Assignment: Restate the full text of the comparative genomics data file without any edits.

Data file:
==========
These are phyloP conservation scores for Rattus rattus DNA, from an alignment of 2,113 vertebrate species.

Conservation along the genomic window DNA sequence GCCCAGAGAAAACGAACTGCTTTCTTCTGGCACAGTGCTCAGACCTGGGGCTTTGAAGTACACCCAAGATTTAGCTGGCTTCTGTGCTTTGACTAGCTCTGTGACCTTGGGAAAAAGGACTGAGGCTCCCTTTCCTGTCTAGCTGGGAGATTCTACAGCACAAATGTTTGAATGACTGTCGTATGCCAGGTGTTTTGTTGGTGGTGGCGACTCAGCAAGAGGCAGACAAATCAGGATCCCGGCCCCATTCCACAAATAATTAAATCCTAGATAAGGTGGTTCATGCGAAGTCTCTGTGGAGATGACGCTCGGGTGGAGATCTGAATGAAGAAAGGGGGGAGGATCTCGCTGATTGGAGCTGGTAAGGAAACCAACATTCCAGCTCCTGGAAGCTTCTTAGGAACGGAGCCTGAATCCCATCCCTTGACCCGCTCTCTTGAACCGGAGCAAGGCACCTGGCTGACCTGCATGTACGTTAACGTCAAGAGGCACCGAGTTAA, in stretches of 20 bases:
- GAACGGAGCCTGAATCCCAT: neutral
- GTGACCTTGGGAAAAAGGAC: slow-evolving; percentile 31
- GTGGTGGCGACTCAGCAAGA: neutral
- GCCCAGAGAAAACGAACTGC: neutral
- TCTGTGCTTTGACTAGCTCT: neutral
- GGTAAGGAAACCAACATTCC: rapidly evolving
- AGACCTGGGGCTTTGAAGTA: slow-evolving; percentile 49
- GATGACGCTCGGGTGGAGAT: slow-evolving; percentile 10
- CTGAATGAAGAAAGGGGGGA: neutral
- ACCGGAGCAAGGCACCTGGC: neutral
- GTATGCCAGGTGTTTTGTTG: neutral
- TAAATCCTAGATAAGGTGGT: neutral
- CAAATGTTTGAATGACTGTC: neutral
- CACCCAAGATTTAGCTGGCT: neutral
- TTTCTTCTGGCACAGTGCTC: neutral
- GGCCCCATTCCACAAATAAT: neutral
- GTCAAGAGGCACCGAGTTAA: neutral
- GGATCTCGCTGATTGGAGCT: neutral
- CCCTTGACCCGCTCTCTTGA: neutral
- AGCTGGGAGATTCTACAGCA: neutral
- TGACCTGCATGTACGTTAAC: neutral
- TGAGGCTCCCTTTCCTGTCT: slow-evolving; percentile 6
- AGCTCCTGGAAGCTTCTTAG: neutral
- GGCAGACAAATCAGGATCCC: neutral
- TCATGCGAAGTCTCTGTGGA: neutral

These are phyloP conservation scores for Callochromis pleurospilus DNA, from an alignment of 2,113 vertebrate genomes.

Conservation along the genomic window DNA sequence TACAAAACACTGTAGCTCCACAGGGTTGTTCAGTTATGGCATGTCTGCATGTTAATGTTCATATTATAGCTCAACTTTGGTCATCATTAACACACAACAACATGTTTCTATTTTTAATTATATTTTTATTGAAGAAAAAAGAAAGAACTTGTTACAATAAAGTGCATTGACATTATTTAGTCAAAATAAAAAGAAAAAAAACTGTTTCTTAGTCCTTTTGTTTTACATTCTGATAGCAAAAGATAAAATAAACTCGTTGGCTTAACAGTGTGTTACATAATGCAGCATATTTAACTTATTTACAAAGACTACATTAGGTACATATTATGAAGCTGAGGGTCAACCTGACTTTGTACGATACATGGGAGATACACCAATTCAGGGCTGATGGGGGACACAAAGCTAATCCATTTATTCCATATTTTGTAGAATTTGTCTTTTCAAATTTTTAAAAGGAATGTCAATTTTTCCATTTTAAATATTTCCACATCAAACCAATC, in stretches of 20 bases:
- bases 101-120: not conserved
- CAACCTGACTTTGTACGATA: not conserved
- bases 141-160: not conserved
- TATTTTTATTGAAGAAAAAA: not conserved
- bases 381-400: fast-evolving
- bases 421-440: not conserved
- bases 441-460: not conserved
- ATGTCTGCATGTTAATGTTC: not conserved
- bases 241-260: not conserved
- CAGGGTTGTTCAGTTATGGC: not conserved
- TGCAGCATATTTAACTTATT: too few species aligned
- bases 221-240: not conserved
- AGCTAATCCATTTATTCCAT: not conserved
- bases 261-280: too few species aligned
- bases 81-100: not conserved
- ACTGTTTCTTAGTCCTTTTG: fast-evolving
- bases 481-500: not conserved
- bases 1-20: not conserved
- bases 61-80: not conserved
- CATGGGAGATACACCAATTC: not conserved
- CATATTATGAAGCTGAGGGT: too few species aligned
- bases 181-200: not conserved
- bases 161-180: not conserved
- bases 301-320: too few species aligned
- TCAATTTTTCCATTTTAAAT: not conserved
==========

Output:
These are phyloP conservation scores for Rattus rattus DNA, from an alignment of 2,113 vertebrate species.

Conservation along the genomic window DNA sequence GCCCAGAGAAAACGAACTGCTTTCTTCTGGCACAGTGCTCAGACCTGGGGCTTTGAAGTACACCCAAGATTTAGCTGGCTTCTGTGCTTTGACTAGCTCTGTGACCTTGGGAAAAAGGACTGAGGCTCCCTTTCCTGTCTAGCTGGGAGATTCTACAGCACAAATGTTTGAATGACTGTCGTATGCCAGGTGTTTTGTTGGTGGTGGCGACTCAGCAAGAGGCAGACAAATCAGGATCCCGGCCCCATTCCACAAATAATTAAATCCTAGATAAGGTGGTTCATGCGAAGTCTCTGTGGAGATGACGCTCGGGTGGAGATCTGAATGAAGAAAGGGGGGAGGATCTCGCTGATTGGAGCTGGTAAGGAAACCAACATTCCAGCTCCTGGAAGCTTCTTAGGAACGGAGCCTGAATCCCATCCCTTGACCCGCTCTCTTGAACCGGAGCAAGGCACCTGGCTGACCTGCATGTACGTTAACGTCAAGAGGCACCGAGTTAA, in stretches of 20 bases:
- GAACGGAGCCTGAATCCCAT: neutral
- GTGACCTTGGGAAAAAGGAC: slow-evolving; percentile 31
- GTGGTGGCGACTCAGCAAGA: neutral
- GCCCAGAGAAAACGAACTGC: neutral
- TCTGTGCTTTGACTAGCTCT: neutral
- GGTAAGGAAACCAACATTCC: rapidly evolving
- AGACCTGGGGCTTTGAAGTA: slow-evolving; percentile 49
- GATGACGCTCGGGTGGAGAT: slow-evolving; percentile 10
- CTGAATGAAGAAAGGGGGGA: neutral
- ACCGGAGCAAGGCACCTGGC: neutral
- GTATGCCAGGTGTTTTGTTG: neutral
- TAAATCCTAGATAAGGTGGT: neutral
- CAAATGTTTGAATGACTGTC: neutral
- CACCCAAGATTTAGCTGGCT: neutral
- TTTCTTCTGGCACAGTGCTC: neutral
- GGCCCCATTCCACAAATAAT: neutral
- GTCAAGAGGCACCGAGTTAA: neutral
- GGATCTCGCTGATTGGAGCT: neutral
- CCCTTGACCCGCTCTCTTGA: neutral
- AGCTGGGAGATTCTACAGCA: neutral
- TGACCTGCATGTACGTTAAC: neutral
- TGAGGCTCCCTTTCCTGTCT: slow-evolving; percentile 6
- AGCTCCTGGAAGCTTCTTAG: neutral
- GGCAGACAAATCAGGATCCC: neutral
- TCATGCGAAGTCTCTGTGGA: neutral

These are phyloP conservation scores for Callochromis pleurospilus DNA, from an alignment of 2,113 vertebrate genomes.

Conservation along the genomic window DNA sequence TACAAAACACTGTAGCTCCACAGGGTTGTTCAGTTATGGCATGTCTGCATGTTAATGTTCATATTATAGCTCAACTTTGGTCATCATTAACACACAACAACATGTTTCTATTTTTAATTATATTTTTATTGAAGAAAAAAGAAAGAACTTGTTACAATAAAGTGCATTGACATTATTTAGTCAAAATAAAAAGAAAAAAAACTGTTTCTTAGTCCTTTTGTTTTACATTCTGATAGCAAAAGATAAAATAAACTCGTTGGCTTAACAGTGTGTTACATAATGCAGCATATTTAACTTATTTACAAAGACTACATTAGGTACATATTATGAAGCTGAGGGTCAACCTGACTTTGTACGATACATGGGAGATACACCAATTCAGGGCTGATGGGGGACACAAAGCTAATCCATTTATTCCATATTTTGTAGAATTTGTCTTTTCAAATTTTTAAAAGGAATGTCAATTTTTCCATTTTAAATATTTCCACATCAAACCAATC, in stretches of 20 bases:
- bases 101-120: not conserved
- CAACCTGACTTTGTACGATA: not conserved
- bases 141-160: not conserved
- TATTTTTATTGAAGAAAAAA: not conserved
- bases 381-400: fast-evolving
- bases 421-440: not conserved
- bases 441-460: not conserved
- ATGTCTGCATGTTAATGTTC: not conserved
- bases 241-260: not conserved
- CAGGGTTGTTCAGTTATGGC: not conserved
- TGCAGCATATTTAACTTATT: too few species aligned
- bases 221-240: not conserved
- AGCTAATCCATTTATTCCAT: not conserved
- bases 261-280: too few species aligned
- bases 81-100: not conserved
- ACTGTTTCTTAGTCCTTTTG: fast-evolving
- bases 481-500: not conserved
- bases 1-20: not conserved
- bases 61-80: not conserved
- CATGGGAGATACACCAATTC: not conserved
- CATATTATGAAGCTGAGGGT: too few species aligned
- bases 181-200: not conserved
- bases 161-180: not conserved
- bases 301-320: too few species aligned
- TCAATTTTTCCATTTTAAAT: not conserved